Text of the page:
Stewart Copeland, the drummer of The Police, recently shared candid insights into his initial impressions of the band’s hit song “Roxanne” during a conversation on The Bob Lefsetz Podcast. Surprisingly, Copeland admitted that he didn’t hold the tune in high regard when he first heard it, dismissing it as a “throwaway song.”
Reflecting on the band’s challenging early days, Copeland revealed, “We were struggling and starving and going nowhere for about a year and a half, and [Sting] wrote it without any agenda.” He emphasized that, at that point, “Roxanne” did not fit the mold of what Copeland considered a Police song, as the band was still identifying with their punk roots.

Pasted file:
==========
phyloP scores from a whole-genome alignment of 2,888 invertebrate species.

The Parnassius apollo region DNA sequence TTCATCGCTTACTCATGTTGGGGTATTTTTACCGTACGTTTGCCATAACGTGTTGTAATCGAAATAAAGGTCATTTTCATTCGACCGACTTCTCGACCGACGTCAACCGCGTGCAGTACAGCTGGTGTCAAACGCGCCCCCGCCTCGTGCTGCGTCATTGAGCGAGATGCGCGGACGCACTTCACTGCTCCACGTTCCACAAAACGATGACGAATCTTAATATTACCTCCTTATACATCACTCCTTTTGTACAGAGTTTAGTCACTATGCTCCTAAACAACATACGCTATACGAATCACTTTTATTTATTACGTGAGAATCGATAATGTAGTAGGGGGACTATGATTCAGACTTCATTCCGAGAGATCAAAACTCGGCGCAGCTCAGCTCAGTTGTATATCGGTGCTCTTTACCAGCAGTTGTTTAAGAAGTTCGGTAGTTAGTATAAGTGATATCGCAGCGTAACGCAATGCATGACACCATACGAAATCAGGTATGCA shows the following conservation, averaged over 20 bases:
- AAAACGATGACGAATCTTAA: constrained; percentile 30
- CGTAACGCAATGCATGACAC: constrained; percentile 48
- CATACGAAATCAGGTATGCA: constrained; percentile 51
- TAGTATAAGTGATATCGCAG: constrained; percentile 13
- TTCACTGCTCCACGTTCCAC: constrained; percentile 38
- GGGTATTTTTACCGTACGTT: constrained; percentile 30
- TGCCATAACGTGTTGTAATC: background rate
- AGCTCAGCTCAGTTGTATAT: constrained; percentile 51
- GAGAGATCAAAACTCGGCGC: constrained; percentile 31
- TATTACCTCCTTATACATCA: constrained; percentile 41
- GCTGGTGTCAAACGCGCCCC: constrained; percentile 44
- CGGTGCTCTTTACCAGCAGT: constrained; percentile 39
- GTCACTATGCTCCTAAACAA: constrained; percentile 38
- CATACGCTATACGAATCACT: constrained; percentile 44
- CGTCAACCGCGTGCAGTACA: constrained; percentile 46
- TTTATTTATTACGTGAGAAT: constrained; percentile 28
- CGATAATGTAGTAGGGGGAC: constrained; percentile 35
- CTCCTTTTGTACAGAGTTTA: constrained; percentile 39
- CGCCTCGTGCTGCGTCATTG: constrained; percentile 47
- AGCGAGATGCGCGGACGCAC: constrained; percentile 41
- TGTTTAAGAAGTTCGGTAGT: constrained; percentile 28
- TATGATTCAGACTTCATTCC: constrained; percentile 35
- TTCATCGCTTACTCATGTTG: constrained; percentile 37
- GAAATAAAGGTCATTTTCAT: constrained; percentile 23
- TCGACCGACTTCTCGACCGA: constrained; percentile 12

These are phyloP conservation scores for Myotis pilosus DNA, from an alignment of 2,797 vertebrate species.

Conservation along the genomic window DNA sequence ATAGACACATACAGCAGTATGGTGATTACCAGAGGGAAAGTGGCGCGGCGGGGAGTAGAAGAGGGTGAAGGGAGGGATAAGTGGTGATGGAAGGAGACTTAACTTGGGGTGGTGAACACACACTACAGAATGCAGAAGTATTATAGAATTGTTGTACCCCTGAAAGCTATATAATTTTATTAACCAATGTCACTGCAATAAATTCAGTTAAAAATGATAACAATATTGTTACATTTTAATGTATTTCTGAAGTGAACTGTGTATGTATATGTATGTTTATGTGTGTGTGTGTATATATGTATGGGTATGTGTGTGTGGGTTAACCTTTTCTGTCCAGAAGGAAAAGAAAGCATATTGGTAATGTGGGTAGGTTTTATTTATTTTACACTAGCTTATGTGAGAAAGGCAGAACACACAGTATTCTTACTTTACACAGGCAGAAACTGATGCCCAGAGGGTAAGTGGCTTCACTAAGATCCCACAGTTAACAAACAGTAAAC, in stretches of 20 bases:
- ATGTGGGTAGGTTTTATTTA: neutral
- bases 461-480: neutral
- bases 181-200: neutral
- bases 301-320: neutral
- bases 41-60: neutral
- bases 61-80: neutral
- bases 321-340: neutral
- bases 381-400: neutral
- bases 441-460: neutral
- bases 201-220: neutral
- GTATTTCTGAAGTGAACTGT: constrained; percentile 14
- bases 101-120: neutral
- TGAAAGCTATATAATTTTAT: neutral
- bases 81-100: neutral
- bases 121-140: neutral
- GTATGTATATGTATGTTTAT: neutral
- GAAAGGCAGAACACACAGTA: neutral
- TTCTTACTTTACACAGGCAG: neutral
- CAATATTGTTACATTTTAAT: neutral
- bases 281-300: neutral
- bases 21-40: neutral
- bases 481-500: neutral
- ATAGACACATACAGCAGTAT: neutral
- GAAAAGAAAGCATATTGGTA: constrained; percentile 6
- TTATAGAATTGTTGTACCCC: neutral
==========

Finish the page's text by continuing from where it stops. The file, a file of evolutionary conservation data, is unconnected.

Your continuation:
In those formative years, a dichotomy emerged within the band regarding their musical direction. While Copeland was adamant about preserving their punk rock essence, Sting and Andy Summers were eager to explore a broader sonic palette. Copeland humorously recollected, “I was the one cracking the punk whip. No, we’ve got to be punk. We’ve got to be punk. And they’re saying, ‘Can’t we just play?’”
This revelation provides a fascinating glimpse into the internal dynamics of The Police during their early stages, shedding light on the creative tension that ultimately contributed to their distinctive sound and success.